Robyn Day: Nobody Knows Exhibition Opening
June 26 @ 6:00 pm - 8:00 pmFree
Tell all the truth but tell it slant —
Success in Circuit lies
Too bright for our infirm Delight
The Truth’s superb surprise
As Lightning to the Children eased
With explanation kind
The Truth must dazzle gradually
Or every man be blind —
– Emily Dickinson
On view at Elizabeth Houston Gallery from April 28 to July 9, Nobody Knows promises to “tell all the truth but tell it slant.” Representing queer history by intentionally obfuscating it, Robyn Day’s paradoxical archive plays with the materiality of photographic substrates, deeply wedding process to the significations of its portraits.
With no officially sanctioned narratives of its own, LGBTQ histories are carefully pieced together through acts of rediscovery, reassembling, and reinterpretation, often from the annals of legal or medical proceedings that speak with a pathological cast. Day transforms that fundamental method of piecemeal recovery into an artistic process, using materials and their physical “memory” as metaphors for the “love that dare not speak its name” throughout history. Layering, scraping, scratching, and crinkling photographs, and transforming their surfaces with ink, charcoal, pigments, or even boiling water and ice, Day reworks images as they develop and after, moving seamlessly between analog and digital alterations. The cumulative effects of this slow process of development are a kind of theater of inscrutability. It is no longer possible to discern how each photograph was made, nor how many times or by what means transfigured.
In this way, Nobody Knows mimics the ambiguities of queer history through a performance of process. Masquerading as an unearthed archive, Day’s series of portraits, ironically, faithfully and freely represents queer identity on its own terms. With the act of inventing an archive paralleling queer performativity, Nobody Knows renders the presence of its subjects–long denied or hidden from view in historical records–through an intentional evasion of strict documentation. Instead, the experimentation of material processes surpasses the aesthetic of salvaged evidence of the past, and becomes a chrysalis for identity. Just as their photographic substrates are reassembled and transformed, layered and reworked, so too are the people within the portraits, who carve space for themselves and their communities in times and places that are not always welcoming, asserting their personhood with grace and poise.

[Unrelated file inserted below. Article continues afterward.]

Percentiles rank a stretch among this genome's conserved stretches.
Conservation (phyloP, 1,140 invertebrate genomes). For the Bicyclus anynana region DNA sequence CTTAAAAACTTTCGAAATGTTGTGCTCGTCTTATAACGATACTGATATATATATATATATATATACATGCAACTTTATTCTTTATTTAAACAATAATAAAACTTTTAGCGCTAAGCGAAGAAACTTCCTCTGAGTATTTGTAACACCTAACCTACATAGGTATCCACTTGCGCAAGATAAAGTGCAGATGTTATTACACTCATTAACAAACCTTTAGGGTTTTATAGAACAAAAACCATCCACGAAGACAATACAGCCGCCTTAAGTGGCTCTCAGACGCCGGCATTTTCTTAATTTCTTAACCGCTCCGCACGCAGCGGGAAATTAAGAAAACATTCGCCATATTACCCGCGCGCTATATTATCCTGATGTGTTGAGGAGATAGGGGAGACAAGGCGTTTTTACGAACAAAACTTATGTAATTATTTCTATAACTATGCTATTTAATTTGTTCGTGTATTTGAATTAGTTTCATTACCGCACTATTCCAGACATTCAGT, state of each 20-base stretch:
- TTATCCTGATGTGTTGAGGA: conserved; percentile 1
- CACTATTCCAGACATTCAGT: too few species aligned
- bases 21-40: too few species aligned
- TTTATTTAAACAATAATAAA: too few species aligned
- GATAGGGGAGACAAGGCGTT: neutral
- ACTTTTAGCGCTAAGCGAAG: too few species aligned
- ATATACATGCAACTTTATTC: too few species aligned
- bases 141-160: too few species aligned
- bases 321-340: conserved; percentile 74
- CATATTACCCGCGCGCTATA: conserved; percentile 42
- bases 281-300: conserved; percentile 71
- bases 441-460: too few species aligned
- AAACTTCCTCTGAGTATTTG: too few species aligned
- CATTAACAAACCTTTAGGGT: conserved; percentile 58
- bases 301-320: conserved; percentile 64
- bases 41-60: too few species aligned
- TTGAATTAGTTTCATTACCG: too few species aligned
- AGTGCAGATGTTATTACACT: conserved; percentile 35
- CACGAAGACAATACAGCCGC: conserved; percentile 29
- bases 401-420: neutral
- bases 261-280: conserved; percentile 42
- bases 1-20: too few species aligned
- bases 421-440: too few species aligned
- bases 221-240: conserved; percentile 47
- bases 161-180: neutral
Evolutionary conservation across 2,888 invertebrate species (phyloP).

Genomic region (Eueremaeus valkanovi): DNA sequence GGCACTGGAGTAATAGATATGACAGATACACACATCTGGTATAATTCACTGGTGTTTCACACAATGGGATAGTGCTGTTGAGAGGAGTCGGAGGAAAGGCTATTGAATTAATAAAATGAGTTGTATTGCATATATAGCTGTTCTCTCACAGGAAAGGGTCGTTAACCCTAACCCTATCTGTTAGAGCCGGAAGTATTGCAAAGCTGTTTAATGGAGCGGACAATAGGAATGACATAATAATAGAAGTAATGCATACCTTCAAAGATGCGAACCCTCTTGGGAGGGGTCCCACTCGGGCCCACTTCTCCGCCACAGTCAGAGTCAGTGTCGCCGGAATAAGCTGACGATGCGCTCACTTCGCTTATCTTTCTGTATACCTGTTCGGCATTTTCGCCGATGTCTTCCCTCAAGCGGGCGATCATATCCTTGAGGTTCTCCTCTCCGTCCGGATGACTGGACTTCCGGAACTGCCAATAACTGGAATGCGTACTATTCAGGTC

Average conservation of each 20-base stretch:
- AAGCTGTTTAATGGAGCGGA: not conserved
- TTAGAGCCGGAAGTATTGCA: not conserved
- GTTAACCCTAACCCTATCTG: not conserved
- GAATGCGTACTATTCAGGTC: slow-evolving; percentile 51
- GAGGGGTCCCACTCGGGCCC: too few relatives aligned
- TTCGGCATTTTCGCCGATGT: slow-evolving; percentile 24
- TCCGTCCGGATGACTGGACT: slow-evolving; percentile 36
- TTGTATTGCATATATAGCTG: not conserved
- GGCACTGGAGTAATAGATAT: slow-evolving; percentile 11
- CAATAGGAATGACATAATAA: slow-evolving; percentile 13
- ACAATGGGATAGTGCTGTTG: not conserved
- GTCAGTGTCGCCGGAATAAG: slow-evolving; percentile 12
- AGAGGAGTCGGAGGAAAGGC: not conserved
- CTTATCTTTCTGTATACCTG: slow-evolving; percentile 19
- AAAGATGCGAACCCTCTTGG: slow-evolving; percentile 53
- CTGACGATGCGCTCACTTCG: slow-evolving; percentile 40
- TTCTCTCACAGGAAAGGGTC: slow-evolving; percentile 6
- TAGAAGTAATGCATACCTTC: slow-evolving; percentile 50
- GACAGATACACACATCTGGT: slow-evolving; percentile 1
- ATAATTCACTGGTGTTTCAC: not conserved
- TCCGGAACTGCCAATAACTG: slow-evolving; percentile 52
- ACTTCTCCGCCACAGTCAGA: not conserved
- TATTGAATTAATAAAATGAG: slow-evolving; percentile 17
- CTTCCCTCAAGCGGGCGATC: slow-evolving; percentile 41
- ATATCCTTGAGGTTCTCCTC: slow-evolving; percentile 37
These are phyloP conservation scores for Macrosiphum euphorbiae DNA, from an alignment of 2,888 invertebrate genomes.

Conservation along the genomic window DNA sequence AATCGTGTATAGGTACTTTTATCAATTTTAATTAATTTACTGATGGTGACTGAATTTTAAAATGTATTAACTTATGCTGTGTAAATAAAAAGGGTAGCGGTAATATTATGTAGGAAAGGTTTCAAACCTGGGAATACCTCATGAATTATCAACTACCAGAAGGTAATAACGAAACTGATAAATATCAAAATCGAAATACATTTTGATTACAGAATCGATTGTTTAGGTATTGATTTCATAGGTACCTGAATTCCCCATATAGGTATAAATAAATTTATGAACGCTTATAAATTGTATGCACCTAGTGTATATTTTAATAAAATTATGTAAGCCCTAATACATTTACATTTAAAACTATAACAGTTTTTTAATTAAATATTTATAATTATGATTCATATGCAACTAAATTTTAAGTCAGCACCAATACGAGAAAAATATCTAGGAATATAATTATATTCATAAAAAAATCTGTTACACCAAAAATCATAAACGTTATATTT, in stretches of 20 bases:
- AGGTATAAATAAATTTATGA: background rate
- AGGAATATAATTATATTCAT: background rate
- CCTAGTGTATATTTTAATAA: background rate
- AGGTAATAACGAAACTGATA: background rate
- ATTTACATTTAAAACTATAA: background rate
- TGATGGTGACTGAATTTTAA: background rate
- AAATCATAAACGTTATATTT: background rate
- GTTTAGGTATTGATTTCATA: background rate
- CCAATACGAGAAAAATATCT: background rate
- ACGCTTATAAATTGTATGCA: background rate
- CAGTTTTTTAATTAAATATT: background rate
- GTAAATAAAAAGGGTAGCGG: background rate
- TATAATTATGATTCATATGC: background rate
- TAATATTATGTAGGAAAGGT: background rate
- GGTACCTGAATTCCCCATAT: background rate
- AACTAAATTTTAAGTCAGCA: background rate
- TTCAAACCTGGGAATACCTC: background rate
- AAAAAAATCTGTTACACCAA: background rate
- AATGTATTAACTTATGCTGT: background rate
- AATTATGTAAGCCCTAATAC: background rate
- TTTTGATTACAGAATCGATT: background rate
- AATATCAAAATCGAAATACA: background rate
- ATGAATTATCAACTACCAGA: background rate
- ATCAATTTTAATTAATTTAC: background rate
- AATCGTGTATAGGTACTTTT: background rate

Day’s artistic process reflects the artist’s subject matter, with a performance of the archive–one that creates rather than tracks the “truth”–echoing the performative of gender expression for the camera. Combining found images with contemporary portraits, Day makes each anachronistic in its own way, removing Polaroid emulsion from its casing or rephotographing prints underwater. The sum of these acts of conceptual experimentation is a body of political portraiture that needles at heteronormative and gender-normative assumptions.
With compositional layering a metaphor for identity, Nobody Knows becomes a paradox of representation, one that freely represents the beauty and presence of each person pictured through its experimental approach to conveying the failed representation of queer lives throughout history.
Robyn Day graduated with an MFA from Columbia College Chicago in 2017, receiving the Graduate Merit Award. Day currently lives and works in Chicago, IL. Solo and group exhibitions include Elizabeth Houston Gallery, New York, NY, Cornel Henry Art, San Diego, CA, Plummer Park Great Hall, West Hollywood, CA, ILHAM Gallery, Kuala Lumpur, Malaysia, Berlin Blue Art, Berlin, Germany, The Mint Museum, Charlotte, NC, Toshima Center Square, Tokyo, JP, Panopticon Gallery, Boston, MA, Nappe Arsenale Nord, Venice, IT, Arc Gallery, San Francisco, CA, Schneider Art Gallery, Chicago, IL, Hannah Bacol Busch Gallery, Houston, TX and Samson Projects, Boston, MA. Robyn has received press coverage in Vogue Italia, the South Bend Tribune, the Northwest Indiana Times, Dig The Dunes, The Advocate and The Charlotte Observer. A 2016 Stuart Abelson Graduate Research Fellow, Day was also an Athens Photo Festival Finalist and Julia Margaret Cameron Award Finalist in 2015 and an Anne Louise Barrett Fellowship recipient in 2014.